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Rose was 11 when she first started her period. She knew nothing about menstruation before then, and she was shocked, but her mother assured her it was normal. However, the family had no money for menstrual hygiene products, and Rose had to stay home from school for several days every month. When she was 12, an older man in her village offered to buy sanitary napkins for Rose if she would be his “girlfriend.” Because she felt like she had no other choice, she agreed. Many of her friends were in similar relationships with older men, and some had already gotten pregnant and dropped out of school.

Unfortunately, Rose’s story is a common one in Kenya, where an estimated one million girls miss school every month due to a lack of access to menstrual products. 

According to research from mission-driven consulting firm FSG, 65% of girls in Kenya cannot afford menstrual products. Many of them resort to homemade alternatives such as rags,  blankets, pieces of mattress, or tissue paper. Others share used sanitary napkins with their friends. And others, like Rose, engage in transactional sex with older men to meet their basic needs, including menstrual pads.

Meeting the needs of girls in Kibwezi

For the past several months, members of the Pixie Cup team have been working closely with organizations and individuals helping to deliver menstrual products to girls in the Kibwezi area of Kenya. 

One of these non-profits, Generation Next, was the very first organization we partnered with in our Buy One, Give One program. Since 2017, Generation Next has been including Pixie Cups in the menstrual hygiene kits they distribute to rural communities and schools. We were so excited to have the opportunity to visit some of these schools, catch up with what Generation Next has been doing, and talk to some of the girls who have received Pixie Cups!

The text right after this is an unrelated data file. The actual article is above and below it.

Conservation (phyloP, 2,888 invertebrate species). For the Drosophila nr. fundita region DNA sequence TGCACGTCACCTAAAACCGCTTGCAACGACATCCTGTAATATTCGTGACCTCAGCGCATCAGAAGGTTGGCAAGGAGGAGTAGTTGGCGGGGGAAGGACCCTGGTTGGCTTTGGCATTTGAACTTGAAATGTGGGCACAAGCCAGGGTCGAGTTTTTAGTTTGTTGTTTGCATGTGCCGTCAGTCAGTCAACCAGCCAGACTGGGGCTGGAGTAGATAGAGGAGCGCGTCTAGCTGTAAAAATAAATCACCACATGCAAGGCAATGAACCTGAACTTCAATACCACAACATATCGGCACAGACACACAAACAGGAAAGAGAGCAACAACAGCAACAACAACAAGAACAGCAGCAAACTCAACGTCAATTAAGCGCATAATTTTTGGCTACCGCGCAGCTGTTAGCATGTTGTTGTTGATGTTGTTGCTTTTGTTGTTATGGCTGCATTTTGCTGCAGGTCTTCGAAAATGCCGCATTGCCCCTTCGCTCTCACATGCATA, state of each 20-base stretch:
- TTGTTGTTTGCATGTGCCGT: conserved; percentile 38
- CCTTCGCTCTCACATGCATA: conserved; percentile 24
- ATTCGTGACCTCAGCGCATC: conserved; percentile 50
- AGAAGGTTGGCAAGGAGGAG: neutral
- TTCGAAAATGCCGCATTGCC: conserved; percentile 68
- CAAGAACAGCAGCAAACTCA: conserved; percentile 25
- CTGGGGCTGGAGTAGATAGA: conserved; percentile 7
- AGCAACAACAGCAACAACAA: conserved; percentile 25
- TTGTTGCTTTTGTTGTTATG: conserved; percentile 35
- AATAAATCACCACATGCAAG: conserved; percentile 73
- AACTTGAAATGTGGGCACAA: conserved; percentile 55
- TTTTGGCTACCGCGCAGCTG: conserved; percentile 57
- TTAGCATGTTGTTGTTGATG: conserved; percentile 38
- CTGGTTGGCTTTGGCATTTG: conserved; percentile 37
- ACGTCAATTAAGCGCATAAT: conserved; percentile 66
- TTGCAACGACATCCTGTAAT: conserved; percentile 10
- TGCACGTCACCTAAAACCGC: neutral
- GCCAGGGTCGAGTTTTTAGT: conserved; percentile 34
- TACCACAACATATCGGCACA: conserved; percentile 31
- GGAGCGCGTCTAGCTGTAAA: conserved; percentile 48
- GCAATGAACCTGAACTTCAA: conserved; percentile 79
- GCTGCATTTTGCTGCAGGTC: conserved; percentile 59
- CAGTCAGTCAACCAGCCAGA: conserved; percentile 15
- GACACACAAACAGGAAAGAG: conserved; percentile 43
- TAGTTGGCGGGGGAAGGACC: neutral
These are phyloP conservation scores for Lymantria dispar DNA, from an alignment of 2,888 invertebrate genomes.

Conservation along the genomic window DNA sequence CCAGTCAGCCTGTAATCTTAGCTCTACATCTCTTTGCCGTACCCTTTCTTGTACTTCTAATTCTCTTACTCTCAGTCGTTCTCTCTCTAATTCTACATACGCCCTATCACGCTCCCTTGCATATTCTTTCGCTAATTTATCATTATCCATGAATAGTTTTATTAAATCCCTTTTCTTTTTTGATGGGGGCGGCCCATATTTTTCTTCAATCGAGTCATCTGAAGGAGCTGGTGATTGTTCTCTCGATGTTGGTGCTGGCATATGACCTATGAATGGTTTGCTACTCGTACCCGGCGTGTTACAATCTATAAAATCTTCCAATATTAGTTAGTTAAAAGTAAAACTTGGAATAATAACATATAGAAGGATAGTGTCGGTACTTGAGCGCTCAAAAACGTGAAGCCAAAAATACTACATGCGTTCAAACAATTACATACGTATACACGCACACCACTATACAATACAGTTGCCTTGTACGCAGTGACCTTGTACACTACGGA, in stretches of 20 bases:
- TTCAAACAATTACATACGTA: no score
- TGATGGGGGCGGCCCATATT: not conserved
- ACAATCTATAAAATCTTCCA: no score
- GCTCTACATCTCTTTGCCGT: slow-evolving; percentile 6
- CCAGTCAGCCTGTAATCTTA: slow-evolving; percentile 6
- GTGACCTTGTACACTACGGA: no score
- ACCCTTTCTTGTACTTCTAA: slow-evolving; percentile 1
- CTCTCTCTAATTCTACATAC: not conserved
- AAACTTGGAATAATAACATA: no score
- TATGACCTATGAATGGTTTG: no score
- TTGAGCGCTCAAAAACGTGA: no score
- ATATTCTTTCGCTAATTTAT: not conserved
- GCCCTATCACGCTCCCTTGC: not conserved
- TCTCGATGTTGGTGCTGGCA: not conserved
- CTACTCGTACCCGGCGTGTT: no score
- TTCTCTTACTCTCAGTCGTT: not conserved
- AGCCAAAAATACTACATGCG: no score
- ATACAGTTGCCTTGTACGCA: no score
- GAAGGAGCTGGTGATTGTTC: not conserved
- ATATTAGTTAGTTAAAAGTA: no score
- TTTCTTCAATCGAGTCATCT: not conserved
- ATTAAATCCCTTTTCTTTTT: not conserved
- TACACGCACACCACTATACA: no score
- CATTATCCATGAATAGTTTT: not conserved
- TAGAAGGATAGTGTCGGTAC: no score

students in Kenya
Students in Kibwezi receive Pixie Cups

I spoke with Pixie Cup team members Emma Moore and Jill Moore to learn more about Pixie Cup’s impact in Kenya. 

Karen: How does period poverty affect girls in Kenya? 

Jill: We visited about seven different primary and secondary schools, and at each one, we heard the same story. Many of the girls miss 4-5 days of school every month because they don’t have access to menstrual products. 

Emma: Most of the families are truly too poor to afford personal hygiene products, but there’s also some resistance from the families, especially on the part of the mother. She will say that no one ever provided those things for her, so she won’t provide them for her daughter. 

​​Apparently the Kenyan government used to provide sanitary pads for every female student up until 2019. The teachers and principals could go and collect what they needed and bring them back for the students. But with the new administration, that is no longer happening. Everything has gotten worse for schools. They no longer provide meals for students like they used to, either. Some school staff will try to help the girls, but obviously they’re simply not able to provide for all of the students. 

Karen: What do girls do when they don’t have access to menstrual products? 

Emma: Girls often rely on older men for help. Older men offer to pay for their personal care products in return for sexual favors. Some of these men have boda bodas (motor bikes) and will give the girls rides to and from school, so they form a “relationship,” which allows these sort of transactions to take place.